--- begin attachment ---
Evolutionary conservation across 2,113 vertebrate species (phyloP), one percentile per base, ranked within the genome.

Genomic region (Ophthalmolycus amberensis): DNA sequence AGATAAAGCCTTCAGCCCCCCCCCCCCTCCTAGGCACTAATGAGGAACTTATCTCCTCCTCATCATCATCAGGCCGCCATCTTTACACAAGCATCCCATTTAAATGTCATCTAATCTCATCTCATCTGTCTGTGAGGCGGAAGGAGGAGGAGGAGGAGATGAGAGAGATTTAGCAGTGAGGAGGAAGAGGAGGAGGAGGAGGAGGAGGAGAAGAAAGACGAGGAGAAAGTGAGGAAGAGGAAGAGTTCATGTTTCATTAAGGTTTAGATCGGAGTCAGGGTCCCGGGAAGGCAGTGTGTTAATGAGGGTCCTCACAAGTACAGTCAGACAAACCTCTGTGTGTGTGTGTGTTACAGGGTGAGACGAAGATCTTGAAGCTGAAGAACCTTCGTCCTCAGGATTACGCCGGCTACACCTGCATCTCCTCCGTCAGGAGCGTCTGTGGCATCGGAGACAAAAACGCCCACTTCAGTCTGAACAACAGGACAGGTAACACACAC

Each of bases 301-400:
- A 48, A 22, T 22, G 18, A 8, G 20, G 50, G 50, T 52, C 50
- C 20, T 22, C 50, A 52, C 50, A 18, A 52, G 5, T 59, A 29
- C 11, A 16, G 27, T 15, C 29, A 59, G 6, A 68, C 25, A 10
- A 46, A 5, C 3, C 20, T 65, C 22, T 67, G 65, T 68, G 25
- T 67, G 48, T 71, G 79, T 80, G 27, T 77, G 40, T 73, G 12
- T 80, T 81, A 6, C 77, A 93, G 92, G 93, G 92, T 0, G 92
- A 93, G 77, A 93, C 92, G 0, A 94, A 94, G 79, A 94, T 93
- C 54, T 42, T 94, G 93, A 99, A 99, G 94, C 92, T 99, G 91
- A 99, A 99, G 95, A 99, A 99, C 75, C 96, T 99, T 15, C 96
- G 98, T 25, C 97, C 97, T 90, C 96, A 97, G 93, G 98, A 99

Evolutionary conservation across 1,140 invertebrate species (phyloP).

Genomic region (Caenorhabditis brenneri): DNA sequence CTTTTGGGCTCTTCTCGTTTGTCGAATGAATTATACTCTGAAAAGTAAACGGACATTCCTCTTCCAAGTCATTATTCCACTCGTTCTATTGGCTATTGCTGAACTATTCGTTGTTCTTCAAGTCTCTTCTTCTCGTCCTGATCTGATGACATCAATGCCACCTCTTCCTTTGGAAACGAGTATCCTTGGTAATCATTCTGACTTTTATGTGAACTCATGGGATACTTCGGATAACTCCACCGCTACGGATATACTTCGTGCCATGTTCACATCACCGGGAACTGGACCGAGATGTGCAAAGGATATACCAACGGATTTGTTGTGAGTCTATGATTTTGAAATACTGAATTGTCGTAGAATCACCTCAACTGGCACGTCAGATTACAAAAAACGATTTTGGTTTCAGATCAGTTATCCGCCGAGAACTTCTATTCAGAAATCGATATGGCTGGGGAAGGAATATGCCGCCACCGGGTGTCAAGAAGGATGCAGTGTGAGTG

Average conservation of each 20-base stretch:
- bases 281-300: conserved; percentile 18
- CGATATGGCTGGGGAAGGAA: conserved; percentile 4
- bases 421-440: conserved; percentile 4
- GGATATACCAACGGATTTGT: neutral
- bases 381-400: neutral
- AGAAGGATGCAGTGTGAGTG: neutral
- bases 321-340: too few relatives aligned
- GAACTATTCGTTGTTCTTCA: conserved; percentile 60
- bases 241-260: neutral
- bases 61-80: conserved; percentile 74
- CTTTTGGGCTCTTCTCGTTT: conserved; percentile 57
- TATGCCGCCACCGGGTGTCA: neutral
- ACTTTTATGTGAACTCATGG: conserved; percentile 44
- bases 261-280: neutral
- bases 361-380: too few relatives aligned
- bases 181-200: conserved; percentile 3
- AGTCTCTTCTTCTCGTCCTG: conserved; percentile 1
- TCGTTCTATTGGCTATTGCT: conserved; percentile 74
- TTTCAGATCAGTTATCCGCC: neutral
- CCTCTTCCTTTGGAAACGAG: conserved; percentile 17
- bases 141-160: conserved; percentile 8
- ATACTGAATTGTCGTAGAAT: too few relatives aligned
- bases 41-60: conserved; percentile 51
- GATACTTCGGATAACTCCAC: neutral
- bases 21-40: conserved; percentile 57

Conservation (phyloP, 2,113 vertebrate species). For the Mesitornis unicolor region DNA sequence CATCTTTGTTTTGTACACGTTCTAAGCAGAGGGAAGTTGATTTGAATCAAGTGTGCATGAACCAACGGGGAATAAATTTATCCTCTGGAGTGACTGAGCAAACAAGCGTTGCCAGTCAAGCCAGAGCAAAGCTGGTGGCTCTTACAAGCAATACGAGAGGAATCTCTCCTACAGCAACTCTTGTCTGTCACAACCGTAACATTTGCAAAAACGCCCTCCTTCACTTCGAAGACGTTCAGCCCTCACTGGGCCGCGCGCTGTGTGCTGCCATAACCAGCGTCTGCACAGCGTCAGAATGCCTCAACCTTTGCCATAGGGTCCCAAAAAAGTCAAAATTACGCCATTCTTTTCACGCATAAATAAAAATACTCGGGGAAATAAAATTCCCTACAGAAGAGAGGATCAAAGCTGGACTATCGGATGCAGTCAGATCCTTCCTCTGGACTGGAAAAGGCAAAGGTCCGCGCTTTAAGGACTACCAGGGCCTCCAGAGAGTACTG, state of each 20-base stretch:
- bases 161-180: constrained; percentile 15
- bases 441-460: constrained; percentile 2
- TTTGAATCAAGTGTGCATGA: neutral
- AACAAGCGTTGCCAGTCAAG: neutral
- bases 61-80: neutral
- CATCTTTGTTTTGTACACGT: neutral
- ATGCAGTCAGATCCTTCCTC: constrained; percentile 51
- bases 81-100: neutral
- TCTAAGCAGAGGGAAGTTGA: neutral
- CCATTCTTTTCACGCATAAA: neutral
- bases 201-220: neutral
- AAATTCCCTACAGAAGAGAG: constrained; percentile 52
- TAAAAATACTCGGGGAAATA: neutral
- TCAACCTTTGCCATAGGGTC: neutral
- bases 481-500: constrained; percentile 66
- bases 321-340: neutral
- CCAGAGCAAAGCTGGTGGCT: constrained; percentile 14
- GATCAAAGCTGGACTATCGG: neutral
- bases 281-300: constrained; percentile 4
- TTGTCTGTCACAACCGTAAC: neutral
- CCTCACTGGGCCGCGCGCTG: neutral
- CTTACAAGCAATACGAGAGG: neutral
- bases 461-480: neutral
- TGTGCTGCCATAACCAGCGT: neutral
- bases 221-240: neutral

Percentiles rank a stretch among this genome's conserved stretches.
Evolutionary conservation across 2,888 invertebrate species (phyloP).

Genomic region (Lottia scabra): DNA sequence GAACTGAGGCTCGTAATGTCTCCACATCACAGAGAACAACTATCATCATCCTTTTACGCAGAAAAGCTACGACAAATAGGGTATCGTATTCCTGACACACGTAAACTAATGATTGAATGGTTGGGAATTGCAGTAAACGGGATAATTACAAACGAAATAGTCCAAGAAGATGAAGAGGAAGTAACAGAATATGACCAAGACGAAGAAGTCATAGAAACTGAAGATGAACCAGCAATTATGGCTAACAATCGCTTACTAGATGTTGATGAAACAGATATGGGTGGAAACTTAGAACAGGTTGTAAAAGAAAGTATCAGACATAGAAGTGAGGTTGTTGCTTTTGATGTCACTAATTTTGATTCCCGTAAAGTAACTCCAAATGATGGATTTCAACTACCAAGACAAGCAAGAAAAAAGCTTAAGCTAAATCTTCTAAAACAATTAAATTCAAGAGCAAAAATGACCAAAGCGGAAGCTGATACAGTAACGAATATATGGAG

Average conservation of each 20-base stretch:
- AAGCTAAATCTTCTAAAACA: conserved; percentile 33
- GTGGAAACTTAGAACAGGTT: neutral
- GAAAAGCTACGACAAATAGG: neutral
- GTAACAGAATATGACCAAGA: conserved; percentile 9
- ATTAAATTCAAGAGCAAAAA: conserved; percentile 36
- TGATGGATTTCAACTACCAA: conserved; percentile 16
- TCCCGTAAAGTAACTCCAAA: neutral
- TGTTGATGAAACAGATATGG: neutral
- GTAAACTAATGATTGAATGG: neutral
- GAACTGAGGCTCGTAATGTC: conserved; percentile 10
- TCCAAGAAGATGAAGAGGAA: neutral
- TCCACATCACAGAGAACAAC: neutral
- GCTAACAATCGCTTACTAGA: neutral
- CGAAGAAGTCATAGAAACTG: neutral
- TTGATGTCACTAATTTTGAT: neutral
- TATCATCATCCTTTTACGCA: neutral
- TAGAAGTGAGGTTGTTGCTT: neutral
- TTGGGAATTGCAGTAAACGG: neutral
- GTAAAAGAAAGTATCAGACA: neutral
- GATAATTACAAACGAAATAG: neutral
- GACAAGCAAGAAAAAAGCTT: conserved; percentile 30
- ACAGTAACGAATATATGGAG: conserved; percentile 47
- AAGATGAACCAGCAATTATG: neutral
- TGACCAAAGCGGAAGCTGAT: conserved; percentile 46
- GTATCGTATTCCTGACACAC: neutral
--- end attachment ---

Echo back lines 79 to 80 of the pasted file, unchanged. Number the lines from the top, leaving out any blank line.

- TGTTGATGAAACAGATATGG: neutral
- GTAAACTAATGATTGAATGG: neutral